Students discuss campus issues at HLC open forum
April 24, 2008
The Higher Learning Council (HLC) for accreditation had an open forum for UW-River Falls students Monday.
The panel, composed of members of the HLC, questioned students about their experiences and perspectives at UWRF.
“What makes you proud to be a student at UWRF?” asked one of the three panel moderators.
Among the attending students, “going green” was a popular theme that made students feel proud to be at a “leading university for sustainability in the country.”
The Kinnickinnic River Theatre was filled with students as well as many standing against the back wall. Among the students were Student Senate President Derek Brandt and other Senate members representing the student body.
“I was very happy with the turnout we had. I think it is a good indicator of how engaged students are on this campus,” Jennifer Wilis-Rivera, coordinator, promoter and writer of the self-study for the accreditation event, said.
“I think about 160 people were there, which in itself [was] awesome because it shows student engagement and involvement,” student Jenifer Biss said in an e-mail interview. “For a comparison, I believe that Stevens Point had a turnout of only about 30 students at a similar event.”
Students addressed the difficult to fund the requirements to study abroad with the international studies program.
The moderators of the forum asked students what they thought about the diversity on campus. Njia Lawerence-Porter, the McNair Scholars program director, was mentioned by several students for her active voice in diversity on campus. One student recalled UWRF being “a rural school ... needing more cohesiveness,” and with that eliminating racism and understanding differences of one another better.
Gay Straight Alliance Chair Willow Gallagher mentioned the University’s attempt and carried out actions at correcting the wrong in certain hate crimes.
Other topics that were brought to attention were about parking lots and commuters.
The lack of free or inexpensive parking for commuters raised disagreement from some students in attendance.
Others did not see walking a few blocks away for free to be a big deal.
“One topic that was discussed that I thought was an important one was the various resources available to students to help them succeed academically, such as career services or the academic help center,” Biss said.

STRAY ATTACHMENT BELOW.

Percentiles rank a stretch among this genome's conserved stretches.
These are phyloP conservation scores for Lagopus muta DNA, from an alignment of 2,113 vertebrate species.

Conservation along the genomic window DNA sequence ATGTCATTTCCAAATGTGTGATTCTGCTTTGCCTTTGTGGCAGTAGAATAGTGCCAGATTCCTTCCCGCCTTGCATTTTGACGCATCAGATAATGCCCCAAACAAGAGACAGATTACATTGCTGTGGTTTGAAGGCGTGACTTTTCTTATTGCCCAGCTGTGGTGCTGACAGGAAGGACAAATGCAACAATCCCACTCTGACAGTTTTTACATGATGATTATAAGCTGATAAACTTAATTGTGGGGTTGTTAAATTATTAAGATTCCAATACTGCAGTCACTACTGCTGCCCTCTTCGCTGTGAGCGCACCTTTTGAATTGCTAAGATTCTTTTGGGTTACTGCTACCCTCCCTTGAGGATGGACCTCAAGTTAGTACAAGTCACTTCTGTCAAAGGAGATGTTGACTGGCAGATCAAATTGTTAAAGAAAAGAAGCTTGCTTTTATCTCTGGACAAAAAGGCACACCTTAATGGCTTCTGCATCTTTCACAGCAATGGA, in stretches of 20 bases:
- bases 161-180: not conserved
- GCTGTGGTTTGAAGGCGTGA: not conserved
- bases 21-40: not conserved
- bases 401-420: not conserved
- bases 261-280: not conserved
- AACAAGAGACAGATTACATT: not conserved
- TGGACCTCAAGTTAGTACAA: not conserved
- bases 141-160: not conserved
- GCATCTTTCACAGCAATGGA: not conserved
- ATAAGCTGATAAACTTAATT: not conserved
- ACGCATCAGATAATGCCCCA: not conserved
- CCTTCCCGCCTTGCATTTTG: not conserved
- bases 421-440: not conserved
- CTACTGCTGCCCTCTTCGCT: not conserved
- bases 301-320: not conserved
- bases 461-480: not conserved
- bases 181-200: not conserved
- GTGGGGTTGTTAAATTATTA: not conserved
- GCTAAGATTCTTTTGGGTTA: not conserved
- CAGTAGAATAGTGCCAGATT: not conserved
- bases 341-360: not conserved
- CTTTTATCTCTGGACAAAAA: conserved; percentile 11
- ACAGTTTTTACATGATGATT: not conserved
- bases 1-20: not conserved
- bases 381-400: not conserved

There was widespread concern about first-year students and transfer students not having access to general information and helpful resources about the University. Resident Assistants were present to represent the residence halls and offer help.
“One issue that was raised is how well students are connected to these resources. As I see it, at least as far as freshman go, there is a push to inform these students of what is available to them through such programs as SURF and Weeks of Welcome through the FYE [First-Year Experience] office. I do think that sometimes transfer students can be left out of the puzzle, but I believe that this problem has been identified by the FYE office,” Biss said.
Computer science students addressed an issue of the education received in the program.
Students expressed concerns that UWRF is not preparing them for graduate schools and jobs.
The one-hour time block allowed for the open-forum was extended for an additional 15 minutes by the panel because of extensive student discussions.
“I was also very pleased that the moderators were able to extend the question time for the students,” Willis-Rivera said.
In this short time remaining, the students spoke of the “amazing” work of professors on this campus.
Brandt had one of the last words as he spoke of growing international programs and the retention of students. He thanked the HLC for coming to the University.